knowledge is not confidence . do you maybe mean the know-how to actions needed to achieve a certain result, with some degree of confidence in the causal connection between acting on the knowledge achieving the result?
  • alcontali
    1.3k
    can you clarify in other terms what you mean here? I don't understand the logic/argument supporting "humanity would either have no knowledge at all, or else, have discovered all possible knowledge already"Sir Philo Sophia

    If you need formal knowledge in order to discover new formal knowledge, how do you get hold of the very first formal knowledge? How do you get the process even started? Conversely, all that is required to discover formal knowledge is formal knowledge, then it would all have unravelled already.
  • Sir Philo Sophia
    189
    If you need formal knowledge in order to discover new formal knowledge,alcontali

    why are you limiting the definition or process of knowledge building to formal knowledge? Very little of our initial, formative knowledge is formal. And what do you mean exactly by 'formal'?
  • creativesoul
    8.2k
    ...one type of meaning in something is if it, in-and-of-itself, contributes to an explanatory principle of something else; e.g., a causal reason for a process being triggered is not a symbol or sign.Sir Philo Sophia

    This is incoherent.
  • Noble Dust
    3.6k
    We have a classic thread reviver.
  • Qwex
    366
    Hunger, Thirst.

    Beauty.

    If you want to live, or avoid pain, food and drink have meaning.

    If you don't, you can regard it as meaningless.

    So what is meaning?

    Examine the fact you take pain if you don't eat and drink, there is already a meaning bias.

    Meaning is a consciousness phenomenon, but in this universe we are forced to find specific things meaningful. Our consciousness is bound.

    In essence, meaning is subjective, but we have objective meaning included in our experience.

    Being in the universe is not like being held down agile by universal weight. We have enough liberty to disobey, but this liberty is gained along an objective path.

    The world's were created for animals theory where the worlds are just objectives for a pre-conscious mind.
  • alcontali
    1.3k
    Very little of our initial, formative knowledge is formal. And what do you mean exactly by 'formal'?Sir Philo Sophia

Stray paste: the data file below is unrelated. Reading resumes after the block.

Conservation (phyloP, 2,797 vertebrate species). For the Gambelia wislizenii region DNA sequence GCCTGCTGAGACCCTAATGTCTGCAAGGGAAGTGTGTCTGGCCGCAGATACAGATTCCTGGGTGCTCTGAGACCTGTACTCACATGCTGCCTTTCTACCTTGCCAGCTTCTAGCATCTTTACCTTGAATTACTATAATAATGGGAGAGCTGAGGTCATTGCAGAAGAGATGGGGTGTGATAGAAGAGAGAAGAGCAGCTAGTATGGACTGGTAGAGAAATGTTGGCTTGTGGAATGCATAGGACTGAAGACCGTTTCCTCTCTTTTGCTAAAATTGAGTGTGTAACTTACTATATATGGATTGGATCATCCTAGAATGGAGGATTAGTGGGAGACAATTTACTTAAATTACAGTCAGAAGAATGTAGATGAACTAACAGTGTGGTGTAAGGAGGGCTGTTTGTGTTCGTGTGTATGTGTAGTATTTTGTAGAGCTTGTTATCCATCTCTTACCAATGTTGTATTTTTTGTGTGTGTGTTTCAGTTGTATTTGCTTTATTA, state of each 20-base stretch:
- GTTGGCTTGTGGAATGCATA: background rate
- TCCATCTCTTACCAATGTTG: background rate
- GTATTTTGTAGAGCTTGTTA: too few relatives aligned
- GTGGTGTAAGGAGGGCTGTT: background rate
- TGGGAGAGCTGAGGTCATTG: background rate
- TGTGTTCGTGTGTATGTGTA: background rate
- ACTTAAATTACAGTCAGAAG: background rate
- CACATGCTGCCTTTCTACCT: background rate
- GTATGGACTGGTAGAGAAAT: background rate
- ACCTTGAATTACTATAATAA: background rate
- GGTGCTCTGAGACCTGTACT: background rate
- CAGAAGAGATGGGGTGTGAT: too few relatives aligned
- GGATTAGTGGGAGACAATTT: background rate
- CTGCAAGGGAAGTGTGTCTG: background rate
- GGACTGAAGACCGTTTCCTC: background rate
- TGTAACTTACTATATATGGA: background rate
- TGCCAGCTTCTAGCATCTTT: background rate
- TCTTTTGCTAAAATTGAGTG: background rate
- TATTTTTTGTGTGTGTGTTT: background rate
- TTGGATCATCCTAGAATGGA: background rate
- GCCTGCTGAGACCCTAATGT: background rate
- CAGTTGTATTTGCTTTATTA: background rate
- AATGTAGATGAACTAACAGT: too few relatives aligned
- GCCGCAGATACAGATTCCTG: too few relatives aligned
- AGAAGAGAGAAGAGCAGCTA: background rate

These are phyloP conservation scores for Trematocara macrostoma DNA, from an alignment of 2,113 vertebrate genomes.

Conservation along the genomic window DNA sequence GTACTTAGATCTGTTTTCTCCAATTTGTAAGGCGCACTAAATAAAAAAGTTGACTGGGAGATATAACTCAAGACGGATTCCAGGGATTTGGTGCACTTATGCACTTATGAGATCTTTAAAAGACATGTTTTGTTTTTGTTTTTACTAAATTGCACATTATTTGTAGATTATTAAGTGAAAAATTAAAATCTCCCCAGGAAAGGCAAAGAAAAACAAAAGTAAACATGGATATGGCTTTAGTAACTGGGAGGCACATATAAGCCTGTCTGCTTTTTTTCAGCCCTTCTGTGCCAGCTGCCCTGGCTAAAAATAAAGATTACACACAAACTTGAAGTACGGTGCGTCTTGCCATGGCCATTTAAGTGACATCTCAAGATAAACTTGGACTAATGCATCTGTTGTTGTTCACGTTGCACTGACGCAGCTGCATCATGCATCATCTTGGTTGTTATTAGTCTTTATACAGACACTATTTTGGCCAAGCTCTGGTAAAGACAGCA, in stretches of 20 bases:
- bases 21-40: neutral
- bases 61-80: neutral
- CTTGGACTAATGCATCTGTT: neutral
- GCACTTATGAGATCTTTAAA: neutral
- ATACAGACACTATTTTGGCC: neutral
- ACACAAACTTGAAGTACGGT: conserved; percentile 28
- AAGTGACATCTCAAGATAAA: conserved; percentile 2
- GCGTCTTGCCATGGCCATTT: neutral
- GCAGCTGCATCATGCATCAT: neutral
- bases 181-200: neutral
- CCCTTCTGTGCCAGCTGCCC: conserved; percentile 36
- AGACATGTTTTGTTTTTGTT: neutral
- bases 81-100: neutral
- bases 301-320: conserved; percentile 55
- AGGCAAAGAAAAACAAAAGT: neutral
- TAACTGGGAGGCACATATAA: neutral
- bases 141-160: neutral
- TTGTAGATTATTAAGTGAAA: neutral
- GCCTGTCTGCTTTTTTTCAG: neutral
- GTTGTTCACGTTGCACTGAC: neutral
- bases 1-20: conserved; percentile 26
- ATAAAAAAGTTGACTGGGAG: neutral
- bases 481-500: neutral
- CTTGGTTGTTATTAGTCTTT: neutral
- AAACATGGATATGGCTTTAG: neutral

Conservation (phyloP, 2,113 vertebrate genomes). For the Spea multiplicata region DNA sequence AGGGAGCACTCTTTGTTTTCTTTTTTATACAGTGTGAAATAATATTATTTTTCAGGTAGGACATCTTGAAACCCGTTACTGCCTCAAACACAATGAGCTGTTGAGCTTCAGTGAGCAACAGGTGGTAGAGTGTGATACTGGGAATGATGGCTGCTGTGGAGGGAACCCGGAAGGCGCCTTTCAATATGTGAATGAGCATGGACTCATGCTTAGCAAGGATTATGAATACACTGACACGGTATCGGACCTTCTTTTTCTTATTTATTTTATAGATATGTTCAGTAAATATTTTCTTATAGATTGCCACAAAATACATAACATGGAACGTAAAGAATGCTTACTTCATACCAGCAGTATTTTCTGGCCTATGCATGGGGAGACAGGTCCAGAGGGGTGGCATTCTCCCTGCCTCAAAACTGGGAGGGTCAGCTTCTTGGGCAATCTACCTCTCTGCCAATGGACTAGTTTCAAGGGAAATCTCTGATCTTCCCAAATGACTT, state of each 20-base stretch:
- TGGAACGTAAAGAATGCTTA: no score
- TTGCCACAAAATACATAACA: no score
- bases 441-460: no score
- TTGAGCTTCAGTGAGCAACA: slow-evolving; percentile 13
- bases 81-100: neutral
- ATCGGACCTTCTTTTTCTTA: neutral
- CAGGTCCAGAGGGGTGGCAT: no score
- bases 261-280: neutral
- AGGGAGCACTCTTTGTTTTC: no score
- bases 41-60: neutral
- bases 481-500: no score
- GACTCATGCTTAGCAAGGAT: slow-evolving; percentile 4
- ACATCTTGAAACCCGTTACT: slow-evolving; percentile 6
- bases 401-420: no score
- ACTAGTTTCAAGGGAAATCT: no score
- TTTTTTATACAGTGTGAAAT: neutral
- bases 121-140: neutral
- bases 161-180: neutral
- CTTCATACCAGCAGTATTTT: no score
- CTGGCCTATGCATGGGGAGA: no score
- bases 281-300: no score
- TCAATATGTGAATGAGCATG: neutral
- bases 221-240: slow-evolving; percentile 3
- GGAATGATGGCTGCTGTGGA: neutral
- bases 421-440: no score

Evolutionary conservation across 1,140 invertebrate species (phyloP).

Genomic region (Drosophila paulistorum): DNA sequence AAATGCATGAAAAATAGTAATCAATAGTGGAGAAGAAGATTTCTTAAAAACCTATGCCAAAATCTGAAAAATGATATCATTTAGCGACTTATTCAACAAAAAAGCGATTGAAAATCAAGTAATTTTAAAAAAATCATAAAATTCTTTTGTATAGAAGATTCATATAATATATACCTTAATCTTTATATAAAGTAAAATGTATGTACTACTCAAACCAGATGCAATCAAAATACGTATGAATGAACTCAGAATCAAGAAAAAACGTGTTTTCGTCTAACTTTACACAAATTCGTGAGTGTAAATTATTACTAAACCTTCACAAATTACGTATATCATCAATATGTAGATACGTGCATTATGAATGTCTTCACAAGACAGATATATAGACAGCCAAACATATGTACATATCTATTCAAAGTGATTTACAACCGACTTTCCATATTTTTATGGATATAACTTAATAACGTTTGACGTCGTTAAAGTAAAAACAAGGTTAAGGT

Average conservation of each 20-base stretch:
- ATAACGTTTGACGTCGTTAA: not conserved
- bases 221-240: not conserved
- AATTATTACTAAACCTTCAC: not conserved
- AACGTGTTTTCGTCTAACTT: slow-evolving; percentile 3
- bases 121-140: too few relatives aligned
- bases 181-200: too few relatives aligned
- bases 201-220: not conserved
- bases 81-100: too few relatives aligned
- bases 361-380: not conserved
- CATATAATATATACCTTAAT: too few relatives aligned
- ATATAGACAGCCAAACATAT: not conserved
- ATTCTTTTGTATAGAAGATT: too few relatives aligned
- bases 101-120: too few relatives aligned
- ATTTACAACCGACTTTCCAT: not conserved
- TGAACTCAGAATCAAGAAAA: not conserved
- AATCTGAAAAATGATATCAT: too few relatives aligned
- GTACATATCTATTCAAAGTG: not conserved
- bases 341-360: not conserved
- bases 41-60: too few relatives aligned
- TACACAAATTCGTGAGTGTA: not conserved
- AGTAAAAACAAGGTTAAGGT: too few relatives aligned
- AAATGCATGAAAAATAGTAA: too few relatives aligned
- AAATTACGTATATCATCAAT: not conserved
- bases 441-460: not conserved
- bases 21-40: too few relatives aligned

Formal knowledge are sentences for which "the paperwork" containing their justification can (conceivably) be verified mechanically.

    Turing stated it this way: It was stated ... that "a function is effectively calculable if its values can be found by some purely mechanical process". We may take this literally, understanding that by a purely mechanical process one which could be carried out by a machine. The development ... leads to ... an identification of computability† with effective calculability.Statement of the Church-Turing thesis

    Paperwork concerning reasoning from first principles (=mathematics) can be verified mechanically. Paperwork related to experimental testing (=science) can (conceivably) be verified mechanically.

    why are you limiting the definition or process of knowledge building to formal knowledge?Sir Philo Sophia

    I limit it to formal knowledge because formal knowledge is by definition understood objectively, since its main requirement is that a machine must be able to perform the verification of its justifying paperwork.

    In Computational Knowledge and the Future of Pure Mathematics, Stephen Wolfram writes that he believes that formal knowledge can also be discovered mechanically (and not just verified):

    Math by enumeration. The first is to enumerate possible statements, and then to use (implicit or explicit) theorem-proving technology to try to determine which of them are true. And the second is to enumerate possible proofs, in effect treeing out possible ways the axioms can be applied to get theorems. It’s easy to do either of these things for something like Boolean algebra. And the result is that one gets a sequence of true theorems. But when I was working on A New Kind of Science, I did a simple experiment for the case of Boolean algebra. One day I’m sure doing this will be an important part of pure mathematical work.Stephen Wolfram on 'Math by enumeration'

    On the other hand, Stephen Wolfram also admits that there are fundamental problems in mechanically searching for knowledge:

    In a sense an axiom system is a way of giving constraints too: it doesn’t say that such-and-such an operator “is Nand”; it just says that the operator must satisfy certain constraints. And even for something like standard Peano arithmetic, we know from Gödel’s Theorem that we can never ultimately resolve the constraints–we can never nail down that the thing we denote by “+” in the axioms is the particular operation of ordinary integer addition.Stephen Wolfram on the limitations of 'math by enumeration'

    By the way, I do not completely understand what Wolfram means by "we can never nail down that the thing we denote by '+' is ... [what we think it is]." He seems to say that the existence of nonstandard models of arithmetic effectively renders the semantics of field arithmetic ambiguous. Of course, this could be the case, but I have never run into anybody else describing the problem in this way.

    I personally do not believe that knowledge can successfully be discovered by mechanical enumeration. But then again, I am not against Wolfram trying. ;-)
  • Sir Philo Sophia